NEW YORK, FEBRUARY 14, 2020—The international medical humanitarian organization Doctors Without Borders/Médecins Sans Frontières (MSF) announced Friday that it will provide specialized medical protective equipment to Wuhan Jinyintan hospital in the capital city of China's Hubei province—the epicenter of the current outbreak of the novel coronavirus, now called COVID-19.
MSF is sending 3.5 metric tonnes of medical protective equipment from its supply center in Brussels, through the Hubei Charity Federation, to Wuhan Jinyintan hospital—one of the hospitals on the forefront of treating patients with COVID-19.
At the end of January, MSF also began a health education project in Hong Kong to provide information to vulnerable communities about how to identify symptoms and protect themselves from the disease. MSF will also send one metric tonne of personal protective equipment to the Hong Kong St. John Ambulance service to supplement supplies until their stocks can be replenished.
“As of February 14, there are more than 64,000 COVID-19 cases, 99 percent of which are in China,” said Gert Verdonck, MSF’s emergency coordinator for COVID-19. “Medical protective equipment is key. So, we want to contribute to supporting frontline health workers with the specialized protection they need to work safely in an outbreak of this magnitude.”
The virus, which has now spread to 28 countries across three continents, affects the respiratory system and appears to be transmitted through inhaling droplets spread by coughing or touching contaminated surfaces. The main symptoms include general weakness, fever, coughing, and difficulty breathing. It is estimated that 82 percent of the people who get infected will only suffer from a mild form of the disease.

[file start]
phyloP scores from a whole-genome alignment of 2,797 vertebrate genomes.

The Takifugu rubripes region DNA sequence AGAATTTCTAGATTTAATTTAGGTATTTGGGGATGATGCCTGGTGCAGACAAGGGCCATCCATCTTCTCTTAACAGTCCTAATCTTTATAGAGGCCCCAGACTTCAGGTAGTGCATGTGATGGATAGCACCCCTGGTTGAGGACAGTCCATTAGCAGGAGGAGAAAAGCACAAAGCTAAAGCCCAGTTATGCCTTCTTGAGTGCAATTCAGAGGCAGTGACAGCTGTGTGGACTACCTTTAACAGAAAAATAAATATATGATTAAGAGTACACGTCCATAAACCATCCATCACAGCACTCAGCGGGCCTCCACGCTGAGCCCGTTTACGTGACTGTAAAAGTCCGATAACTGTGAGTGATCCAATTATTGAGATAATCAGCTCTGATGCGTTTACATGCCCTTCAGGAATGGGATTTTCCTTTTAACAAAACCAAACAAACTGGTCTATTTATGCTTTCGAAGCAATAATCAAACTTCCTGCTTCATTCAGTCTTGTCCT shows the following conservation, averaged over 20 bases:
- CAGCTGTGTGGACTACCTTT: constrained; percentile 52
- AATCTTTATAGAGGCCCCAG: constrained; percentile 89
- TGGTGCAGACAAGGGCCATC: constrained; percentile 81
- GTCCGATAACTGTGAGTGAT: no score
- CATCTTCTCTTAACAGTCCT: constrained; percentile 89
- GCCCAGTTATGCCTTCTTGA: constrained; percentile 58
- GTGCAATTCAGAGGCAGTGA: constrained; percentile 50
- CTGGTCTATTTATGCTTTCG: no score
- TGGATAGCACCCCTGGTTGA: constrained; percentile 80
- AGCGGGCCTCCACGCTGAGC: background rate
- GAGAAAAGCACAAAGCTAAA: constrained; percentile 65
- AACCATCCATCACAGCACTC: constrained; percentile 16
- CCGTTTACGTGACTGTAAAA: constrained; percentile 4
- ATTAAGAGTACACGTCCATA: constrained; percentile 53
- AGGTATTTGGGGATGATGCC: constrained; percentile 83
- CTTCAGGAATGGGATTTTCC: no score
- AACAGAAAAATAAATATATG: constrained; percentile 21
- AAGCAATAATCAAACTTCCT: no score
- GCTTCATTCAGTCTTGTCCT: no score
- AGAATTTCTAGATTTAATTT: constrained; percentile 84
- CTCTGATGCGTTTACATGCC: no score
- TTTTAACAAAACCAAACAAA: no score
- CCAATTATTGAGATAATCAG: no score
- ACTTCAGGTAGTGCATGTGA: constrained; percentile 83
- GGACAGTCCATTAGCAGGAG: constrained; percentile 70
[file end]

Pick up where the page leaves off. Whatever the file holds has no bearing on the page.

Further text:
Community engagement is a crucial component of any outbreak response. MSF’s health education project in Hong Kong focuses on vulnerable people—including people who are socio-economically disadvantaged and those who are more susceptible to developing severe disease if they are infected, such as the elderly.
“Our teams have already conducted face-to-face sessions with street cleaners, refugees, asylum seekers, and the visually impaired in recent weeks,” said Karin Huster, who oversees MSF’s project in Hong Kong. “We share up-to-date, evidence-based medical information. Perhaps even more crucially, we’re there to listen and answer the many questions that this new disease has generated. Fear can often spread faster than a virus, so helping people manage their stress and anxiety is a key focus for us.”
May Chan, a street cleaner in Hong Kong, attended an MSF health promotion session on COVID-19. “It is the first time to learn that if I cough without a tissue, I should cough into my elbow but not my hands. This helps keep my hands clean, and I think it is important for a cleaner to know that,” she said. Chan believes the correct application of infection prevention measures—such as frequent hand washing and wearing face masks properly—can help her stay healthy.
MSF is also making preparations in case of an outbreak in other countries where it works. “In countries where MSF is operational, our patients are of particular concern,” said Dr. Tankred Stoebe, MSF emergency coordinator currently traveling across Southeast Asia. “Patients with already weakened immune systems are likely to be more vulnerable to a severe course of coronavirus. We are already speaking to our patients, such as our Hepatitis C patients in Cambodia, [about] what symptoms to look out for in order to provide them with accurate information and to help alleviate their fears.”
In several countries—predominantly in South and Southeast Asia—MSF is in contact with the health authorities and offering support should it be needed. This includes training of health workers on infection prevention and control measures and health education for vulnerable and at-risk groups, similar to MSF’s activities in 2003 during the outbreak of Severe Acute Respiratory Syndrome (SARS), caused by a related type of coronavirus.
“Lower middle-income countries like Cambodia or Laos have under-resourced health systems,” Stoebe said. “They struggle to provide services to their populations even without the threat of a COVID-19 outbreak. If a major epidemic occurs, these health systems could collapse. Precautions and preparation are critical at this stage to avoid health care facilities contributing to the spread of the disease.”